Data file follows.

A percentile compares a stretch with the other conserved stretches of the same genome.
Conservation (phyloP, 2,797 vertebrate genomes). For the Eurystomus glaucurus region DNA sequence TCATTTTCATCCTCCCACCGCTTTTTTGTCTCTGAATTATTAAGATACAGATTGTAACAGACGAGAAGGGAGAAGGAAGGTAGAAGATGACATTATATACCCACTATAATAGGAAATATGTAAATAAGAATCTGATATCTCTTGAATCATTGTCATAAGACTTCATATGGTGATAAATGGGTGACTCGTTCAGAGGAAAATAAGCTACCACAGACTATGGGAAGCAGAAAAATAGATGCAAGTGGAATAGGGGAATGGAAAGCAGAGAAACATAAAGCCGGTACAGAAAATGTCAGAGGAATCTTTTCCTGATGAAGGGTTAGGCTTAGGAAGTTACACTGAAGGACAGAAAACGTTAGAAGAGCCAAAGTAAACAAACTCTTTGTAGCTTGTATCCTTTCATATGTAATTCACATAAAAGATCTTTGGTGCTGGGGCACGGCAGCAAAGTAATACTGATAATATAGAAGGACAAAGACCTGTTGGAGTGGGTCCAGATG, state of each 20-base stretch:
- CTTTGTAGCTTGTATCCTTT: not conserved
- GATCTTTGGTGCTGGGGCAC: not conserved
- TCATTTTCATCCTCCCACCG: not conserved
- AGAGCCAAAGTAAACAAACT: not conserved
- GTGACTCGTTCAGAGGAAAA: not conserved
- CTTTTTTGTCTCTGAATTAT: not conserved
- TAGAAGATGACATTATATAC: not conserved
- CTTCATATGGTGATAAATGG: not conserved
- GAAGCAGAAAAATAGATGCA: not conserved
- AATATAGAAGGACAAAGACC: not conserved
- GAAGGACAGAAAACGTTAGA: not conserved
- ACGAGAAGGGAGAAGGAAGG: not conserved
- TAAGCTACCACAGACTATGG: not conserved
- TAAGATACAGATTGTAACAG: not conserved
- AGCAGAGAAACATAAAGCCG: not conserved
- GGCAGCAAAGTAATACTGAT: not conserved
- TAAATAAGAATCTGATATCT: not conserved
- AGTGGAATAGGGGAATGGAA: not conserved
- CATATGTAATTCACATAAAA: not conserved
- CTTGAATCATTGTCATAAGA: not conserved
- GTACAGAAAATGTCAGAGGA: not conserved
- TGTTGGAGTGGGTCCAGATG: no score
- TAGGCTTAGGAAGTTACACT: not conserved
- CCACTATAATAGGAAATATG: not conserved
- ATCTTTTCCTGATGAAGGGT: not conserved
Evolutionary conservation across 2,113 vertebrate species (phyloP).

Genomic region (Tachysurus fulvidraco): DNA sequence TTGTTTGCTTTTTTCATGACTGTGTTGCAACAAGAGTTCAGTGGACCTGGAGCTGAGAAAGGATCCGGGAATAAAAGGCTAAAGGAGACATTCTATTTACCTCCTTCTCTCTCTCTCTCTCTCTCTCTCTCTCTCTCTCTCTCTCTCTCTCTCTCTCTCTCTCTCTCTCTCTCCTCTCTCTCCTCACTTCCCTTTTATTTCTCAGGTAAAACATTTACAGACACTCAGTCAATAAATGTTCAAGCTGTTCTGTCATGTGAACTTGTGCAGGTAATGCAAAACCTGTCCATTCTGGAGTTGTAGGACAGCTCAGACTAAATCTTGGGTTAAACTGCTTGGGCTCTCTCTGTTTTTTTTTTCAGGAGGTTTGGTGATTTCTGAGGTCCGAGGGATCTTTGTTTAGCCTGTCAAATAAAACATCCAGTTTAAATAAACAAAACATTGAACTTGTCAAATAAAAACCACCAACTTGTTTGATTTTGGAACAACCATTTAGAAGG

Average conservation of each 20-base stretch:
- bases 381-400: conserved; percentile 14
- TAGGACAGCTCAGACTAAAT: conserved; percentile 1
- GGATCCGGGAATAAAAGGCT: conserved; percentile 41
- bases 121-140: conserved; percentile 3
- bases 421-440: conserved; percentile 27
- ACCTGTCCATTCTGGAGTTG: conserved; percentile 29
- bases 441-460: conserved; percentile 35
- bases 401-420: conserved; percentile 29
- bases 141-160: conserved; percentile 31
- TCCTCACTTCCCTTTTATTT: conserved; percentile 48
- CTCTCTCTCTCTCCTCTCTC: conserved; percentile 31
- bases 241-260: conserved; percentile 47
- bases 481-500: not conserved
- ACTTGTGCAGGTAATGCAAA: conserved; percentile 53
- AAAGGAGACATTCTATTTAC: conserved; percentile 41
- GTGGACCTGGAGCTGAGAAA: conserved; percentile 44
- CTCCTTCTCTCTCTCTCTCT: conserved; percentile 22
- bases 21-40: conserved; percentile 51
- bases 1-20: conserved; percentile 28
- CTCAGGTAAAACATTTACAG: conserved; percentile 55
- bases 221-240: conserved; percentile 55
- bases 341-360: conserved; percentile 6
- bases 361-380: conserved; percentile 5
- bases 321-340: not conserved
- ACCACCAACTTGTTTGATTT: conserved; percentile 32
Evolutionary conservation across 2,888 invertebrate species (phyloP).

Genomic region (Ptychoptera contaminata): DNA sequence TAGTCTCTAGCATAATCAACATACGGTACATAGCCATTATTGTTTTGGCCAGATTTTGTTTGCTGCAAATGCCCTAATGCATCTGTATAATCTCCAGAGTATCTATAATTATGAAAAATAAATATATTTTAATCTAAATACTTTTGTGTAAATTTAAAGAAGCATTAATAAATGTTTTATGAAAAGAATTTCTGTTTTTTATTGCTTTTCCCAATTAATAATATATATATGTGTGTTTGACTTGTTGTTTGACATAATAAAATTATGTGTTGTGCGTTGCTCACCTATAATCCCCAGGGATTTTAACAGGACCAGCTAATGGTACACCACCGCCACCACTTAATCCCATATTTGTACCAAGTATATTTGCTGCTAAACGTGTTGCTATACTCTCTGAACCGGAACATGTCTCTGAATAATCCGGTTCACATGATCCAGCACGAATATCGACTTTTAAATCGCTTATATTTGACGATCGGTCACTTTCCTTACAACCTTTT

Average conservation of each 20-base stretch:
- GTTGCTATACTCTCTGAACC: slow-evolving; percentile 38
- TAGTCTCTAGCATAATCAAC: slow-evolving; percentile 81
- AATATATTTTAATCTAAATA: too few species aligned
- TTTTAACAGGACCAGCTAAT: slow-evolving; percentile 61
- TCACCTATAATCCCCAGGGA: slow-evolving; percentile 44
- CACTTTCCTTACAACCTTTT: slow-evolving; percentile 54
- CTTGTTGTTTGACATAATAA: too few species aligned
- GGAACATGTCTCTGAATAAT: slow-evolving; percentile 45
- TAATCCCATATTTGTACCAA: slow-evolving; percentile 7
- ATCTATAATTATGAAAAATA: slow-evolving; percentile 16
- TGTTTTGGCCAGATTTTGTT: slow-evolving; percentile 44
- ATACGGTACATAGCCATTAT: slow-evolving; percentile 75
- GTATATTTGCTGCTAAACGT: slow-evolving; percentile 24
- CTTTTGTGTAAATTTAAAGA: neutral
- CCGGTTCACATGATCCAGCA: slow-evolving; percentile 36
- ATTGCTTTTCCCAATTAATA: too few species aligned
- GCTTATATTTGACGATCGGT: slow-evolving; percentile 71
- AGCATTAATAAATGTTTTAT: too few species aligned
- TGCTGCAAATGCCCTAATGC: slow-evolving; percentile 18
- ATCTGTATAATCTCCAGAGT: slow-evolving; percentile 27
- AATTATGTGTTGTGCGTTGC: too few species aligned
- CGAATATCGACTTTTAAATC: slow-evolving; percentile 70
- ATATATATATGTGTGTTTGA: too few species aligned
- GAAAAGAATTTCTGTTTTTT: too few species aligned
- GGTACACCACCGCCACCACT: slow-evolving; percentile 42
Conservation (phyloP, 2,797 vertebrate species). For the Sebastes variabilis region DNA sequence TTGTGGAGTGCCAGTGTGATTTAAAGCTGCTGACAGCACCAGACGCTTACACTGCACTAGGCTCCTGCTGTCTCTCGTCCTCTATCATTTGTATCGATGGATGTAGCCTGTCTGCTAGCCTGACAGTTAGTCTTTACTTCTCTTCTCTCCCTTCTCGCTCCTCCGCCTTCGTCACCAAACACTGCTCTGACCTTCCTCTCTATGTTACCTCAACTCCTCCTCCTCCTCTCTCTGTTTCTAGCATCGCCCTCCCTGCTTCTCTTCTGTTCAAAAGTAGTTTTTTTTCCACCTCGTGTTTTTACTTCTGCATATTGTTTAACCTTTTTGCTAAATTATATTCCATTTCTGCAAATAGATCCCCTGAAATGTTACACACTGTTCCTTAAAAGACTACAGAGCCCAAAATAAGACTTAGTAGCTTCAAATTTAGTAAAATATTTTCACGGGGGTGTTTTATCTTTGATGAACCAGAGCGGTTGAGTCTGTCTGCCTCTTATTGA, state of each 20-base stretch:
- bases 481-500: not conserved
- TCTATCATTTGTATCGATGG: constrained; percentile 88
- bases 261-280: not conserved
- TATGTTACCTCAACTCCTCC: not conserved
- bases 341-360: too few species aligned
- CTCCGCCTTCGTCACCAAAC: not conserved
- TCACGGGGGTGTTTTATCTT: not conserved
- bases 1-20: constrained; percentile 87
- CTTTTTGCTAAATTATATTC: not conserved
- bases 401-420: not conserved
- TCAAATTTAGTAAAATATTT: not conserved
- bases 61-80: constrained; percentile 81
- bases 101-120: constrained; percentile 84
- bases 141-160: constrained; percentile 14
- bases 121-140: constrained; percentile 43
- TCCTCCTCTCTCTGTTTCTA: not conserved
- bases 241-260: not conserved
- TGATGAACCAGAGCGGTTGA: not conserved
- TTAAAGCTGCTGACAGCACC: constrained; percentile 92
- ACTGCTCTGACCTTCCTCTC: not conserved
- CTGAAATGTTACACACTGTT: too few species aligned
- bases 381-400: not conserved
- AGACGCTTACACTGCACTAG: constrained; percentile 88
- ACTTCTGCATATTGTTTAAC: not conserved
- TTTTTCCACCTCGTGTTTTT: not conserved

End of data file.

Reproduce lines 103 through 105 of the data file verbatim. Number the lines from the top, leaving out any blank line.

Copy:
- TTAAAGCTGCTGACAGCACC: constrained; percentile 92
- ACTGCTCTGACCTTCCTCTC: not conserved
- CTGAAATGTTACACACTGTT: too few species aligned